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Banking

MF Global files for bankruptcy

Futures brokerage files for Chapter 11 after it allegedly scrambled for a buyer for all or part of the firm over the weekend. A buyer has not yet been confirmed.

MF Global Holdings and its finance subsidiary MF Global Finance USA filed for Chapter 11 bankruptcy protection in the Federal Bankruptcy Court in Manhattan on Monday, marking a major milestone in the fallout from the sovereign debt crisis. The board of directors for both entities says it has “authorized the filing of the Chapter 11 petition to protect their assets”.


In the filing, MF Global revealed that JPMorgan is its biggest creditor, with a claim of $1.2.billion as the trustee on behalf of bondholders, while Deutsche Bank came in second with a $325 million claim. 


MF Global listed total debt of $39.7 billion and assets of $41 billion in Chapter 11 papers and it also cited assets of between $100 million and $500 million, and liabilities of between $10 million to $50 million for its finance unit- MF Global Finance USA.


Jon Corzine, MF Global’s chairman and CEO, and former US Senator and governor in New Jersey, allegedly spent the weekend scrambling for a buyer for all or part of the company to save the group that he only took charge of in early 2010.


According to other media reports and primarily The Wall Street Journal, talks with Interactive Brokers on a possible deal broke down earlier on Monday, despite it being the alleged front-runner for making an initial bid of about $1 billion during a court-supervised auction.


It has not been confirmed whether a buyer has been found.


Dire earnings report


On October 25, MF Global revealed a quarterly loss of $191.6 million and high levels sovereign debt.


As of September 30, MF Global had a net long position of $6.3 billion in a short-duration European sovereign portfolio financed to maturity (repo-to-maturity), including Belgium, Italy, Spain, Portugal and Ireland.


MF Global said in a statement that its laddered portfolio has an average weighted maturity of October 2012 and an end date maturity of December 2012, which is “well in advance of the expiration of the European Financial Stability Facility in June 2013”.


"Over the course of the past year, we have seen opportunities in short-dated European sovereign credit markets and built a fully financed, laddered maturity portfolio that we actively manage,” says Corzine. “We remain confident that we have the resources and expertise to continue to successfully manage these exposures to what we believe will be a positive conclusion in December 2012.”


Ratings slash


Subsequently, after revealing its results, MF Global faced a severe slash to two of its credit ratings, pulling them down to junk level.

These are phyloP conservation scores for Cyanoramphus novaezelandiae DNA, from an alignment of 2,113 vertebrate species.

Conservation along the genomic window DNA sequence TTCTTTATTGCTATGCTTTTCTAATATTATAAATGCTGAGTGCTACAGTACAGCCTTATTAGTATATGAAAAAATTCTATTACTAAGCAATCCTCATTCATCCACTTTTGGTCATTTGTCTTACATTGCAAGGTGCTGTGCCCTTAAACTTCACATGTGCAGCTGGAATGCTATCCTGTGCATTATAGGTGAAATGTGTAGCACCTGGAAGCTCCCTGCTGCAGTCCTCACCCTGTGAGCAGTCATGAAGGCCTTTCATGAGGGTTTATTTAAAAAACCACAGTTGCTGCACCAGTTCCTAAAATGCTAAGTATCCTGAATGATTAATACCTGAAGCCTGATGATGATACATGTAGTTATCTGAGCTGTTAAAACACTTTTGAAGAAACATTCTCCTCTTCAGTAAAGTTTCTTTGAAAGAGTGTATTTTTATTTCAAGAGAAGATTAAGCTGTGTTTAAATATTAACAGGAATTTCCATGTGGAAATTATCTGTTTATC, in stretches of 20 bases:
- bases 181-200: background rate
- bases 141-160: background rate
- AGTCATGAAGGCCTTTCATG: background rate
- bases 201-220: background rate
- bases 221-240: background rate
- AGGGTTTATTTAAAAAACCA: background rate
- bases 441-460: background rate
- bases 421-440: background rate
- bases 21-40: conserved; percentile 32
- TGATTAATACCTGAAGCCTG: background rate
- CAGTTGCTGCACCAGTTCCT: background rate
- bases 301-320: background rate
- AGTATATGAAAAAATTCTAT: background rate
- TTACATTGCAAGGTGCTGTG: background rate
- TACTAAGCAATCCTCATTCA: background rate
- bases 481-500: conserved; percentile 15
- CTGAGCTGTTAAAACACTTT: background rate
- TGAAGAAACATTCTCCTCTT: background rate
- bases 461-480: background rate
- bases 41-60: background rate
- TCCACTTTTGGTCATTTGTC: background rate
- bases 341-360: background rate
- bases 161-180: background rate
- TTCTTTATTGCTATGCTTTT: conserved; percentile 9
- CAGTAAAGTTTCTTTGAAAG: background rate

On October 27, Fitch ratings agency placed MF Global Holding on Rating Watch Negative and adjusted MF Global’s Issuer Default Ratings (IDR) to BB+/B from BBB/F2 due to “increased risk taking activities [that] have resulted in sizeable concentrated positions relative to the firm's capital base, leaving MF vulnerable to potential credit deterioration and/or significant margin calls”.


Moody’s Investor Services followed in Fitch’s footsteps the next day and downgraded MF Global Holdings long-term credit ratings to Ba2, which is two levels below the lowest investment grade rating.


However, less well-known but respected ratings agency Egan-Jones said on Friday that MF Global was "to re-establish its business while clients, employees and its business position slides. The major issues are the real losses from poor investments in the EU, whether MF can attract interest in salable assets, and if interested buyers are willing to step up currently or wait until a transaction is potentially blessed by a trustee in a reorganization [in the case of the Lehman Brothers reorganisation, Barclays was confronted with a fraudulent conveyance issue]. The most likely outcome is that the majors will pick off MF key employees and clients will flee. No news is bad news."


Industry takes action


Earlier on Monday, MF Global confirmed that the New York Federal Reserve had suspended MF Global's designation as a primary dealer, in which it was one of the 22 primary dealers authorized to trade US government securities.


"This suspension will continue until MF Global establishes, to the satisfaction of the New York Fed, that MF Global is fully capable of discharging the responsibilities set out in the New York Fed’s policy Administration of Relationships with Primary Dealers, or until the New York Fed decides to terminate MF Global’s status as a primary dealer," said the New York Fed in a statement.


Sources, who wanted to remain unnamed, state that MF traders received emails saying they had to liquidate all trades within 10 minutes.


Meanwhile, exchanges across the globe started to crack down on dealings with MF Global.


In an ICE Futures statement, it said that “effective immediately, and until further notice, ICE Futures US has determined that all customers of MF Global shall be limited to trading for liquidation only”, while NYSE Liffe and the Chicago Mercantile Exchange released similar statements about limiting MF Global Trading to liquidation.


MF Global has yet to return calls or emails to Euromoney on this report.




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